This particular story and it's companion, Huckleberry Finn are seen by most (myself included) as pillars of American Literature. They are almost perfectly written books. I have been reading these books for well over 55 years now myself. I am certainly not going into the plot here, nor the author's technique or style, those have been covered thousands of times by much better writers than myself. When I came upon this book, I did give it a quick going over. It has indeed been Reader Digestize. To be frank, that almost makes me want to cry. I cannot think of one word in this wonderful work that could possibly be cut without committing some sort of literary hersey. If a young person is old enough to read this book or old enough to have it read to him or her, then we should give them the full story. Anything else is simply cheating the child of something quite valuable. After a young person reads this version, he or she will not, in any sense of the word, be able to say "I read Tom Sawyer." That would be like saying "I ate a cherry pie," without having cherries present in the pie. I will admit the illustrations in this book are nice though. Now this is just one old man's opinion, keep that in mind, and if there is no other way your child will read this book, then I suppose it is better than nothing.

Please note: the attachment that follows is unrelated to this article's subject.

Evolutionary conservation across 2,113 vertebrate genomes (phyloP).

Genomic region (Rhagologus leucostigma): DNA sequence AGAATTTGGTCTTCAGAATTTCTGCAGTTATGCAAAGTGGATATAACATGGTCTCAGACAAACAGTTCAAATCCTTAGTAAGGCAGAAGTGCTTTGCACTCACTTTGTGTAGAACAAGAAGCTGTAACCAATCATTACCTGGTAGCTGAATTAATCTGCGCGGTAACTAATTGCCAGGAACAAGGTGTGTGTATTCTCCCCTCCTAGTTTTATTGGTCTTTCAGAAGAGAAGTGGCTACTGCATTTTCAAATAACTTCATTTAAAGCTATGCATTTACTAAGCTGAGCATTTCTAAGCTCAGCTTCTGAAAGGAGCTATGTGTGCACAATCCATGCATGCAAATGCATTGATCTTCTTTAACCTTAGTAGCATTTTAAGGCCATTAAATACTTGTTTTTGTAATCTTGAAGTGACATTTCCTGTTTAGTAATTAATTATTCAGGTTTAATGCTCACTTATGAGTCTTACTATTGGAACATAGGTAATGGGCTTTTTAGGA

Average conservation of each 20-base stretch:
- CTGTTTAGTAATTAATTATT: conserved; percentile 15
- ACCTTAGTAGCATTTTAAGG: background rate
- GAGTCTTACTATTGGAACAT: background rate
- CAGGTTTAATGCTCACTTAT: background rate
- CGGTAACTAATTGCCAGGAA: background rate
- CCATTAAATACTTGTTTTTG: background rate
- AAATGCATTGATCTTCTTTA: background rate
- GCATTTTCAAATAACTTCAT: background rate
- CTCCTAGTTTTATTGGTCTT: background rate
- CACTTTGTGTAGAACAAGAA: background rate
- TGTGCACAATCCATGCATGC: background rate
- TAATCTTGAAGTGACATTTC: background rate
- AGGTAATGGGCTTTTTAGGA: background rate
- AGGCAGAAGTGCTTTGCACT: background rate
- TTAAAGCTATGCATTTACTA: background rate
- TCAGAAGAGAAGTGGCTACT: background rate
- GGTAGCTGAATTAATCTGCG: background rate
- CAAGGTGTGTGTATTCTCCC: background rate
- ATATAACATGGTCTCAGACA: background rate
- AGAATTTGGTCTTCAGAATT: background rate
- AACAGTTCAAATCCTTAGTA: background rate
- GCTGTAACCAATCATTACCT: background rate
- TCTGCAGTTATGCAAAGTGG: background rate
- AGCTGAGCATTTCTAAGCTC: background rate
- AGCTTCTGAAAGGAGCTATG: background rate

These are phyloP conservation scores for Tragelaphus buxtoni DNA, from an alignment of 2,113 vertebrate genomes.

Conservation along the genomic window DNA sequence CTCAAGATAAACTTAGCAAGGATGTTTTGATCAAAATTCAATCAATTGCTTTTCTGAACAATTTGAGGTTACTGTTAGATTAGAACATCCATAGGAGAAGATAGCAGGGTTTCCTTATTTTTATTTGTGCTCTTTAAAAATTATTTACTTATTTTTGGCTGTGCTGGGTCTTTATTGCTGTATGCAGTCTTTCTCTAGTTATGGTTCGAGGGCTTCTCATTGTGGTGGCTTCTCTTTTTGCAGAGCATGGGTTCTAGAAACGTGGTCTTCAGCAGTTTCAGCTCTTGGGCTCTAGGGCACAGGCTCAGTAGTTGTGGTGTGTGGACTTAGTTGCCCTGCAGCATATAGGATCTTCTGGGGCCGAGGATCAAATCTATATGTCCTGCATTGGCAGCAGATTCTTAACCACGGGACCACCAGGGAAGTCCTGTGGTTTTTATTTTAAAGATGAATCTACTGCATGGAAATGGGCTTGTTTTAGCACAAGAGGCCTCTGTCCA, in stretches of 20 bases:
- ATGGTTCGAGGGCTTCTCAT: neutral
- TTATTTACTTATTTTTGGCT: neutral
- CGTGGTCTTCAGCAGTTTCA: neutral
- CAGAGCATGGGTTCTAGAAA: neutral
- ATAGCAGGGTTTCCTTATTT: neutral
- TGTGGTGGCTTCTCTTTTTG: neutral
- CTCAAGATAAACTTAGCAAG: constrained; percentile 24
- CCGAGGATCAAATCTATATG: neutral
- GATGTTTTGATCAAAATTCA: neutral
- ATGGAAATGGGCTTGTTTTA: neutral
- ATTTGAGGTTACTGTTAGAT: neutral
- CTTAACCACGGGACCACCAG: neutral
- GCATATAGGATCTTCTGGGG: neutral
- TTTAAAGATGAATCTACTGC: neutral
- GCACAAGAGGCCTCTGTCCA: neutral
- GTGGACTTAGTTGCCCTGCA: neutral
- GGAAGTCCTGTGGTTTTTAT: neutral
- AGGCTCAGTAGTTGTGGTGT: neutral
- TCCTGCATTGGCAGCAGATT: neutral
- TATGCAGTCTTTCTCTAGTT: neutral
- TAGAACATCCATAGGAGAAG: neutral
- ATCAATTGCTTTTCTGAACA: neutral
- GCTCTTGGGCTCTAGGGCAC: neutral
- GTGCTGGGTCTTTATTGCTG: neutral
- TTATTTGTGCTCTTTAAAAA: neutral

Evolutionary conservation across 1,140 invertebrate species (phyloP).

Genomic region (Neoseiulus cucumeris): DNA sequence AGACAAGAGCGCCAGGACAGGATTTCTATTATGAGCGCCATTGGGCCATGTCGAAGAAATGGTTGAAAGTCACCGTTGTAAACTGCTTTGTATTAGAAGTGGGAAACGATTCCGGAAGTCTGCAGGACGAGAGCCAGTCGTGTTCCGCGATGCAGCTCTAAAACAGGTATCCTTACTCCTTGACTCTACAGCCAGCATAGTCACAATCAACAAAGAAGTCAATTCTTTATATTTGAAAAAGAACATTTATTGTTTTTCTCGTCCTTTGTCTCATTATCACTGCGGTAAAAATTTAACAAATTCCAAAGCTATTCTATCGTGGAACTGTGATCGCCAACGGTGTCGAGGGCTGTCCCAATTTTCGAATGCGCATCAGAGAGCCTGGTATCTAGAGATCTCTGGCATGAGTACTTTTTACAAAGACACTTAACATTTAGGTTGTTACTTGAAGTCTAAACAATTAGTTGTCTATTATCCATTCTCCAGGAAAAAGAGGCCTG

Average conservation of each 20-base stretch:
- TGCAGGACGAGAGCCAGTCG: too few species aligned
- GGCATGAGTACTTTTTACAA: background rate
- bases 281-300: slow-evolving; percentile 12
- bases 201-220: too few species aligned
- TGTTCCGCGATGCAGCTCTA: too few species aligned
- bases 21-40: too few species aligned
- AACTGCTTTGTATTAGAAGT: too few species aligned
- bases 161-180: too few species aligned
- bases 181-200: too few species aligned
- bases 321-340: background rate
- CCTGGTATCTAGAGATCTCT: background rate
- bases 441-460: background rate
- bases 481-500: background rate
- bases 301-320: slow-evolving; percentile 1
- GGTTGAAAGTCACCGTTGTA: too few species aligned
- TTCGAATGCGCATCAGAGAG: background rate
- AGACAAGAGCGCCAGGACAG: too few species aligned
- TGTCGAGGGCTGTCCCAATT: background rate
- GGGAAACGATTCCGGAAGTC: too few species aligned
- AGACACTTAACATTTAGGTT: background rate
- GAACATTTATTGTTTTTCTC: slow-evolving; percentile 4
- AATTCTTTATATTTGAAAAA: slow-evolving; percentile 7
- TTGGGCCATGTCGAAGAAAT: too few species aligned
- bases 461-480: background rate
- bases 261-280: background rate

Little wonder that Tom Sawyer, Huckleberry Finn, Becky Thatcher, Aunt Polly and Injun Joe have been elevated to the status of icons of American literature and culture. If you only read it as a child, you owe it to yourself as an adult to re-read it and experience the joy again from an entirely different perspective.
Little wonder that Tom Sawyer, Huckleberry Finn, Becky Thatcher, Aunt Polly and Injun Joe have been elevated to the status of icons of American literature and culture. Who among us, as playful children, did not scramble over a fallen down tree pretending to be swashbuckling captains of an English privateer scanning the Spanish Main for easy pirate loot? Who among us does not recall the first embarrassing onset of puppy love for a young girl in our class and the steadfast … more
Lookig at the injustices of slavery through the eyes of a white child give you a fresh perspective on the goings in America during this period of history. The inhumane treatment of slaves is counterbalanced by Tom's innocence and humor.
Somehow Mark Twain managed to get inside a young boy's head! He reminds us what it was like to be a young boy in North America in a very timeless way. Even if you read Tom Sawyer as a youngster, it's well worth a re-read to remind ourselves as busy adults what the breathless joy and adventure of childhood was all about
Retirement does not suit me and I now substitute teach in our local schools system. I spent twenty years in the military, twenty years in health care as a consultant and have taught in various colleges … more
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